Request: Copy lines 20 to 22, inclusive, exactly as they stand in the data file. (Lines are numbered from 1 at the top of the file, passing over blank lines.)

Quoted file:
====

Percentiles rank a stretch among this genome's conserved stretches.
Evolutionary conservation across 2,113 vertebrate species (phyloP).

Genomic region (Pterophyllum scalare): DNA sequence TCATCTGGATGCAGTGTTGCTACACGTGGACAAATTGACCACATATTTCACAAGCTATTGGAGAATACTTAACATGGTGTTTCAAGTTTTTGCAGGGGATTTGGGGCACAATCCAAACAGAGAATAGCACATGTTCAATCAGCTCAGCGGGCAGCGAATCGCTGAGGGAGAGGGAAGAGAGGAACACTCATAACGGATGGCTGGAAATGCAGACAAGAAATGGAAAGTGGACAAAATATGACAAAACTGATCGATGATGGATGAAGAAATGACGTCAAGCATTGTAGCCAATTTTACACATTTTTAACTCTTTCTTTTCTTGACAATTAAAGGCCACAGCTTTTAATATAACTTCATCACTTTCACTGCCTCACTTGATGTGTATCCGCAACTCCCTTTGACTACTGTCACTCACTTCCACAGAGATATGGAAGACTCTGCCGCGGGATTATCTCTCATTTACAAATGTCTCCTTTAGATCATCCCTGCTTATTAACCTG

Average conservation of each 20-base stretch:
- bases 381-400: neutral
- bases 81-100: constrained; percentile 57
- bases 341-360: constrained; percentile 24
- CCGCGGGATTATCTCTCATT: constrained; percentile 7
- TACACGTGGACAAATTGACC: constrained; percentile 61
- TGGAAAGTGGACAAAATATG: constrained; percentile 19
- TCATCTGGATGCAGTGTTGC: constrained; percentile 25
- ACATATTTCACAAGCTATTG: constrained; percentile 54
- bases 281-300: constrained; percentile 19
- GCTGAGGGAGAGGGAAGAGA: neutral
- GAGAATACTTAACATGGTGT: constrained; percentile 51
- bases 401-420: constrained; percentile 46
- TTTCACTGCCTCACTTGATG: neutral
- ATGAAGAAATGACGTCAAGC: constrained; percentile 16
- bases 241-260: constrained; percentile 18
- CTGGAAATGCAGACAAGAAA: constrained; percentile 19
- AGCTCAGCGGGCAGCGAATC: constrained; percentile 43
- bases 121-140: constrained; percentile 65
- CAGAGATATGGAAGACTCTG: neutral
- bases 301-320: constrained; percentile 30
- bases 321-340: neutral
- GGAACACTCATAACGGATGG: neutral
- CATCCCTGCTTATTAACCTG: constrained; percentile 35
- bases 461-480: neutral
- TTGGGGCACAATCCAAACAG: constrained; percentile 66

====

- CTGGAAATGCAGACAAGAAA: constrained; percentile 19
- AGCTCAGCGGGCAGCGAATC: constrained; percentile 43
- bases 121-140: constrained; percentile 65